The day after Robert F. Kennedy was shot and killed, a photograph appeared on newspaper pages across America. It was a photograph of an Ambassador Hotel busboy cradling the slain senator’s head in his right hand. That busboy was 17-years-old at the time. His name is Juan Romero. The now-67-year-old man spoke recently about his experience with Kennedy, including his last words.
That fateful night in the hotel kitchen wasn’t Juan’s first experience with Kennedy. The previous day, he and another boy went to the senator’s hotel room to deliver food he had ordered for room service. Romero remembers that Robert Kennedy had been on the phone when they arrived but put the phone down to answer the door. He looked at the boys and said, “Come on in, boys,” according to Fox News. Juan remembers that Kennedy actually looked at them instead of through or past them like many hotel guests. He said that he remembers “walking out of there like I was 10 feet tall.”
The following night was not so pleasant, but it is one that is emblazoned in his memory. After finishing his speech, Robert walked through the hotel kitchen. He stopped to shake hands with some kitchen employees. Romero was one of them.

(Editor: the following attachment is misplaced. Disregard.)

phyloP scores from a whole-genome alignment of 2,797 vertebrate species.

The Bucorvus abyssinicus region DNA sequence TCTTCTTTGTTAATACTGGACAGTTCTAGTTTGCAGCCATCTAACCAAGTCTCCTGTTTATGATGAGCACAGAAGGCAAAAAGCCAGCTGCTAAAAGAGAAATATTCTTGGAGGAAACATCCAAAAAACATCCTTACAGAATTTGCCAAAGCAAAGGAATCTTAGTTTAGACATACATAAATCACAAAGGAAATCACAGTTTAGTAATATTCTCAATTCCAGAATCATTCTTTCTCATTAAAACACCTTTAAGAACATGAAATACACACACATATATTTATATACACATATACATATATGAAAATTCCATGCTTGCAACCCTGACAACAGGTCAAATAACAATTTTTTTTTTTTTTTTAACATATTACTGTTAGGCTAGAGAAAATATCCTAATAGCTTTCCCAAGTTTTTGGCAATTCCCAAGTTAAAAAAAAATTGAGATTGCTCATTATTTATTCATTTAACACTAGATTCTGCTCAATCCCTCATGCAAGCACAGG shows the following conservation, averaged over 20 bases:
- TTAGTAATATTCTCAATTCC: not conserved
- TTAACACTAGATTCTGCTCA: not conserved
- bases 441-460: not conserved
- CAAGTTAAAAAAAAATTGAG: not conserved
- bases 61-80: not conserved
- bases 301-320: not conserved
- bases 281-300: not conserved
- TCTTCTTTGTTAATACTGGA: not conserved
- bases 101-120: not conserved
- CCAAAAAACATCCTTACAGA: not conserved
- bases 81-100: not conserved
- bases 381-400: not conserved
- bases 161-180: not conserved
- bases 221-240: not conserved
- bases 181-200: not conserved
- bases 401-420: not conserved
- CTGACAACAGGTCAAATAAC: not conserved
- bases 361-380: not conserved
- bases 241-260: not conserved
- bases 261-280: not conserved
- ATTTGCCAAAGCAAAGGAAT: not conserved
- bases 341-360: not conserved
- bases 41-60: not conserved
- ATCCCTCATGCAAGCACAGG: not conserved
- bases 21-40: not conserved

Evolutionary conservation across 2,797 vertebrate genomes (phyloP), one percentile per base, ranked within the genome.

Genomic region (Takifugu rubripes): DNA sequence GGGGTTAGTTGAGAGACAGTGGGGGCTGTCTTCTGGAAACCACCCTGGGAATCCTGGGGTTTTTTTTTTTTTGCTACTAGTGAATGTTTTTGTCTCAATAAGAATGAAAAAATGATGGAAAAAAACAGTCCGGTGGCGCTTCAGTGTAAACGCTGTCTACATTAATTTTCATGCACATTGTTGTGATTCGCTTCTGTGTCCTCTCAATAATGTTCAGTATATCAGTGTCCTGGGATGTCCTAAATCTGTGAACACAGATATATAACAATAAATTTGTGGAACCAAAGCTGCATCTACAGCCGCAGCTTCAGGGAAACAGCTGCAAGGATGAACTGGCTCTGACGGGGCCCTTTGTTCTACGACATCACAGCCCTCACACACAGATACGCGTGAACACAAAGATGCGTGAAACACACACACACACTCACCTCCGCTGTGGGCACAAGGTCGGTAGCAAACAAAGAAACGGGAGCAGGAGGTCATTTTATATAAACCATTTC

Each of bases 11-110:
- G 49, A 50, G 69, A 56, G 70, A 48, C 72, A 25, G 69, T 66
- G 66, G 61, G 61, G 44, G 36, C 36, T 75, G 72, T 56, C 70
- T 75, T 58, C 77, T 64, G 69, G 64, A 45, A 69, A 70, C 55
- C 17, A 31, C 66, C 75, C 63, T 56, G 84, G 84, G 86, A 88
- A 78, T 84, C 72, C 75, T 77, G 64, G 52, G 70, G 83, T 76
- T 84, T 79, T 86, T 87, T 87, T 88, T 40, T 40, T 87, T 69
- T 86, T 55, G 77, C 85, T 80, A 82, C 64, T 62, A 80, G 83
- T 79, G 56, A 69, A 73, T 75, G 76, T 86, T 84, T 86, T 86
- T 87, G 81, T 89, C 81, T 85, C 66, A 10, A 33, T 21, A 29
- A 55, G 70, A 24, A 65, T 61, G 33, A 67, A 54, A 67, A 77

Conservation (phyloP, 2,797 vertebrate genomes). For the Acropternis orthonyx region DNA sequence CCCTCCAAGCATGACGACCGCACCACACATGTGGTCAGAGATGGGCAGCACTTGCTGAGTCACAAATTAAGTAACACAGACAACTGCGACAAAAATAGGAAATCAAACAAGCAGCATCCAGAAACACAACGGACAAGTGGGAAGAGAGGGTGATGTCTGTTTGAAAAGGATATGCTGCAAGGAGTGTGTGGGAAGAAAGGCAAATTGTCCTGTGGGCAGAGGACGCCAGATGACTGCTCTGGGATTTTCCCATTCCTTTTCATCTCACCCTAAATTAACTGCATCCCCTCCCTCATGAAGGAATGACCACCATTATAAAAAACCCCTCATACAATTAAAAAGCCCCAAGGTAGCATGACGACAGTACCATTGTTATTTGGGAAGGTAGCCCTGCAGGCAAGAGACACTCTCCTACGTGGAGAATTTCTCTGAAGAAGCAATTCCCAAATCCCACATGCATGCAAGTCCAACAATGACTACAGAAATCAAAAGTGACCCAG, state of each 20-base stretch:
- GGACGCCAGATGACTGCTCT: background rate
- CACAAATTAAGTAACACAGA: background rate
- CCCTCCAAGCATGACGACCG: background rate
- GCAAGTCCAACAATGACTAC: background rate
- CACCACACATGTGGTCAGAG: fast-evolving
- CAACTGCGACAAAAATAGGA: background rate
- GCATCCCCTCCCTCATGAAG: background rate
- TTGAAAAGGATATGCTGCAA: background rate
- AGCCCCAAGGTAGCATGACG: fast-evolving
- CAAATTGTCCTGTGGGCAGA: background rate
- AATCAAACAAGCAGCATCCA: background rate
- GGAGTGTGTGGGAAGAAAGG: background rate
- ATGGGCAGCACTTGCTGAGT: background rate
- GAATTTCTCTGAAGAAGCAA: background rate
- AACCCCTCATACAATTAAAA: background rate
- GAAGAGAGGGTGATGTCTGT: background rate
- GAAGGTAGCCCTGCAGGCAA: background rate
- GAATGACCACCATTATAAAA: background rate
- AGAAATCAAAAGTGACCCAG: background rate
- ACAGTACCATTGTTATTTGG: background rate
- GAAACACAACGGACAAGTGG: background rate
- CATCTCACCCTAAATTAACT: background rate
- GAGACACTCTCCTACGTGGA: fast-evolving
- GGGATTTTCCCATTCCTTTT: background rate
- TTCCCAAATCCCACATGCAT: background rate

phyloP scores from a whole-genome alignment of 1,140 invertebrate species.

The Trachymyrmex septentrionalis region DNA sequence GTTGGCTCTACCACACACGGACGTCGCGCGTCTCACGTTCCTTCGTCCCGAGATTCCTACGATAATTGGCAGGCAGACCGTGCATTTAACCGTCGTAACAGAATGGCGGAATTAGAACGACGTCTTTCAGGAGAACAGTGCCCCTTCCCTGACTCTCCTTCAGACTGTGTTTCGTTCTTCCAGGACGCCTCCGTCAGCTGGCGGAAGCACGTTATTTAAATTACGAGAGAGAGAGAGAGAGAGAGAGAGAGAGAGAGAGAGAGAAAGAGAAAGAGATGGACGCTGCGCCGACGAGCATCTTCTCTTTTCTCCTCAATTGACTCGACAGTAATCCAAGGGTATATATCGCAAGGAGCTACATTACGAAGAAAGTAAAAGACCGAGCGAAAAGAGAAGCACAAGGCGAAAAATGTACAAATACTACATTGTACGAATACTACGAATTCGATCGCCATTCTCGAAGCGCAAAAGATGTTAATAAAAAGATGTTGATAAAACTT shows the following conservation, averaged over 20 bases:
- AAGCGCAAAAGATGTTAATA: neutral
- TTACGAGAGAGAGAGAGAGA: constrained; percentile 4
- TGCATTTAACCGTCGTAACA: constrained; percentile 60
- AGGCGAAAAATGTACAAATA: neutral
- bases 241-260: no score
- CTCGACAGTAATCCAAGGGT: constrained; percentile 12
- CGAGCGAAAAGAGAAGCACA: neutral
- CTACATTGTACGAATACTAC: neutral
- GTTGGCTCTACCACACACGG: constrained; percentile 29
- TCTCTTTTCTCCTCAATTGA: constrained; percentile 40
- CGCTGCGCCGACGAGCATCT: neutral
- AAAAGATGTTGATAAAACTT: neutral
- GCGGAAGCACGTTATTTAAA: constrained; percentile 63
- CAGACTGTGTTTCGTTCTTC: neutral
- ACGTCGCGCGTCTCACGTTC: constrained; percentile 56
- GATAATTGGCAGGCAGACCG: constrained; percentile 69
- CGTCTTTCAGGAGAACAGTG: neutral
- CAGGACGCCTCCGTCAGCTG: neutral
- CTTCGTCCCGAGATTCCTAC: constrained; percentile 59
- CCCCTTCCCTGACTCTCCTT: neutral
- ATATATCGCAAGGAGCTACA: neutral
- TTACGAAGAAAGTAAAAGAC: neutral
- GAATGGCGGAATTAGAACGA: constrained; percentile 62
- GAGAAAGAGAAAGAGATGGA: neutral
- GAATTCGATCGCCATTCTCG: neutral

Juan stretched his arm out as far as he could to shake Kennedy’s hand as he drew near. The senator shook his hand and was shot as he pulled his hand away. Romero stepped out to try to help Robert. NPR cites him as saying that he kneeled down next to the presidential hopeful and noticed his lips moving, so he put his ear next to his mouth. Juan recalls Kennedy asking, “Is everyone OK?” to which he replied, “Yes, everybody’s OK.” Romero slid his hand “between the cold concrete and his head just to make him comfortable.” He still remembers the feeling of blood rushing through his fingers. Juan described doing one more thing to help Robert.
“I remember I had a rosary in my shirt pocket and I took it out, thinking that he would need it a lot more than me. I wrapped it around his right hand and then they wheeled him away.”
Juan Romero received lots of letters in the days following the assassination of Robert Kennedy. Some were kind, but many were accusatory and angry, blaming him and telling him that Kennedy may be alive if he had not stopped to shake his hand. Juan recalled being on the bus to school the following day and being recognized by a woman seated near him. She was reading the newspaper and looked at him. She pointed to the picture of him with Kennedy and said, “This is you, isn’t it?” Romero remembers looking down at his hands then and seeing dried blood beneath his fingernails.
Juan has never forgotten how Robert Kennedy made him feel during their brief interaction when he delivered room service to him. In 2010, he says that he bought a suit and visited his grave in Arlington Cemetery. Of that day he says, “I felt a little bit like that first day that I met him,” Romero reportedly said. “I felt important. I felt American. And I felt good.”